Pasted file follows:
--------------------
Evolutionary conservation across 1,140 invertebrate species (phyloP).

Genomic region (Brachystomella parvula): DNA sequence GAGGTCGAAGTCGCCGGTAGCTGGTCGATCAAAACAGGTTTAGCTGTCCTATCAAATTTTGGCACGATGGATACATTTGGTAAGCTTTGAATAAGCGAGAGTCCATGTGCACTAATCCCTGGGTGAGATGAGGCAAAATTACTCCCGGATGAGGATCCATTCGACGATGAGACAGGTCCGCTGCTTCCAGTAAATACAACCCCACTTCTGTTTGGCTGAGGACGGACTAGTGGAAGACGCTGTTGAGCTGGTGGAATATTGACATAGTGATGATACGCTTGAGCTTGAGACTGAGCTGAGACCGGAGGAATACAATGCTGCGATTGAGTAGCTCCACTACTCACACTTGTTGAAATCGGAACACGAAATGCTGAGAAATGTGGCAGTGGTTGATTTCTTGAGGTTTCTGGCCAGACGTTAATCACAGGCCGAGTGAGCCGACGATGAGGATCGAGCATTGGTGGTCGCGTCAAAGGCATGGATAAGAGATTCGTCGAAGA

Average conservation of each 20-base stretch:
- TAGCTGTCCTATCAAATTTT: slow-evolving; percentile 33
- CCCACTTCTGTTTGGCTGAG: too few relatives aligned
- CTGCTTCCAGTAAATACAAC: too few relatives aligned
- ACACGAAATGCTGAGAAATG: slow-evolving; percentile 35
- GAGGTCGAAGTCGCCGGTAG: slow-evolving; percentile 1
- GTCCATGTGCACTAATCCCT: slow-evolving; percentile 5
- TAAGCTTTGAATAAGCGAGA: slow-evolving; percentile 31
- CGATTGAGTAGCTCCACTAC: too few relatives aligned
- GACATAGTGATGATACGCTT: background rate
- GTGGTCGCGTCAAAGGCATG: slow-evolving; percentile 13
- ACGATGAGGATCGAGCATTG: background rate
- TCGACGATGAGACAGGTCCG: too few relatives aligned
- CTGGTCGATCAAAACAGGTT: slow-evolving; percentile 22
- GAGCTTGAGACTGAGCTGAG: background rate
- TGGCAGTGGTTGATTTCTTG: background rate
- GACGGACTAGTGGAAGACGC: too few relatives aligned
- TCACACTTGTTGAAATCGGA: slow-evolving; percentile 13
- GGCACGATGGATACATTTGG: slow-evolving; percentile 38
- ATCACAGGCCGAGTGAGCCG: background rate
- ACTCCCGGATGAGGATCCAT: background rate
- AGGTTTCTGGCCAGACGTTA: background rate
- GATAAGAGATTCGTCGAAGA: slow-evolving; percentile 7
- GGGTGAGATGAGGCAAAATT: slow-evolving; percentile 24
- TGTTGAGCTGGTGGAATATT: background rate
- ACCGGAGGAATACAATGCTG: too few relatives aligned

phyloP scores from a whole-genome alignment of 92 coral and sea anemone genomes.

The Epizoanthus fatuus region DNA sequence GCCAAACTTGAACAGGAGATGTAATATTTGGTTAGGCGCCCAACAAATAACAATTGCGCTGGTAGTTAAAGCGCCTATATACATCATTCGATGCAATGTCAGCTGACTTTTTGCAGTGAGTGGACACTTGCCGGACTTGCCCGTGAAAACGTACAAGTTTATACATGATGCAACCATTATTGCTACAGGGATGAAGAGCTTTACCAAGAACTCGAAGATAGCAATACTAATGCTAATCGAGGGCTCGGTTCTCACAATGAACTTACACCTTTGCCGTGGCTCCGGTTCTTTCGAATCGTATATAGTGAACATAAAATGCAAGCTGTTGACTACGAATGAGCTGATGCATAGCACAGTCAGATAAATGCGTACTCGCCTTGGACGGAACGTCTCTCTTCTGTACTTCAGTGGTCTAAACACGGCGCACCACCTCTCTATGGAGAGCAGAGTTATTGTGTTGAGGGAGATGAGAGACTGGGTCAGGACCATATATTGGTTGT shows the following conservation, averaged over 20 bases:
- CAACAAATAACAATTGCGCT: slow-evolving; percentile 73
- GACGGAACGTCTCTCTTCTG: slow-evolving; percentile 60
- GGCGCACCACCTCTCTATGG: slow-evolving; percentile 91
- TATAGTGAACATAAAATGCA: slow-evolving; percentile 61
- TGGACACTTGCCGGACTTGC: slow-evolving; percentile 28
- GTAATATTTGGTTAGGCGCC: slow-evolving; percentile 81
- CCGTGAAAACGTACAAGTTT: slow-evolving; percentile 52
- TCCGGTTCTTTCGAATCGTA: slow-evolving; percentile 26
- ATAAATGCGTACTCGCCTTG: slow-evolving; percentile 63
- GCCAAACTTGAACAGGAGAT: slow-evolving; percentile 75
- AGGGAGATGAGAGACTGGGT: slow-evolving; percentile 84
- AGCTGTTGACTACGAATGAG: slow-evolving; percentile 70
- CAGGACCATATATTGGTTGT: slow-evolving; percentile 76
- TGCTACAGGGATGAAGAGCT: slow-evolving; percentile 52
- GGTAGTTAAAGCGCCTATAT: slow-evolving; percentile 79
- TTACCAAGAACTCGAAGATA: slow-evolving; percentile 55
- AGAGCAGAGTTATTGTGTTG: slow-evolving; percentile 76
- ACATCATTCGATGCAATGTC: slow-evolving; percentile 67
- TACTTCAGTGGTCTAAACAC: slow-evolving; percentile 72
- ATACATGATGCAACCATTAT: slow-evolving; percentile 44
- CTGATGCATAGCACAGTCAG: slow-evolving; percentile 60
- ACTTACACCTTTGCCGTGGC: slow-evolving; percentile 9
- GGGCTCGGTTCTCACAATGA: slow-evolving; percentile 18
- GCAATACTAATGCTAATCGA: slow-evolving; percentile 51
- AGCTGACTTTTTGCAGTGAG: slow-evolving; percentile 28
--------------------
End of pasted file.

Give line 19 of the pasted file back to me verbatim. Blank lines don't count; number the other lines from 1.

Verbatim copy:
- GACGGACTAGTGGAAGACGC: too few relatives aligned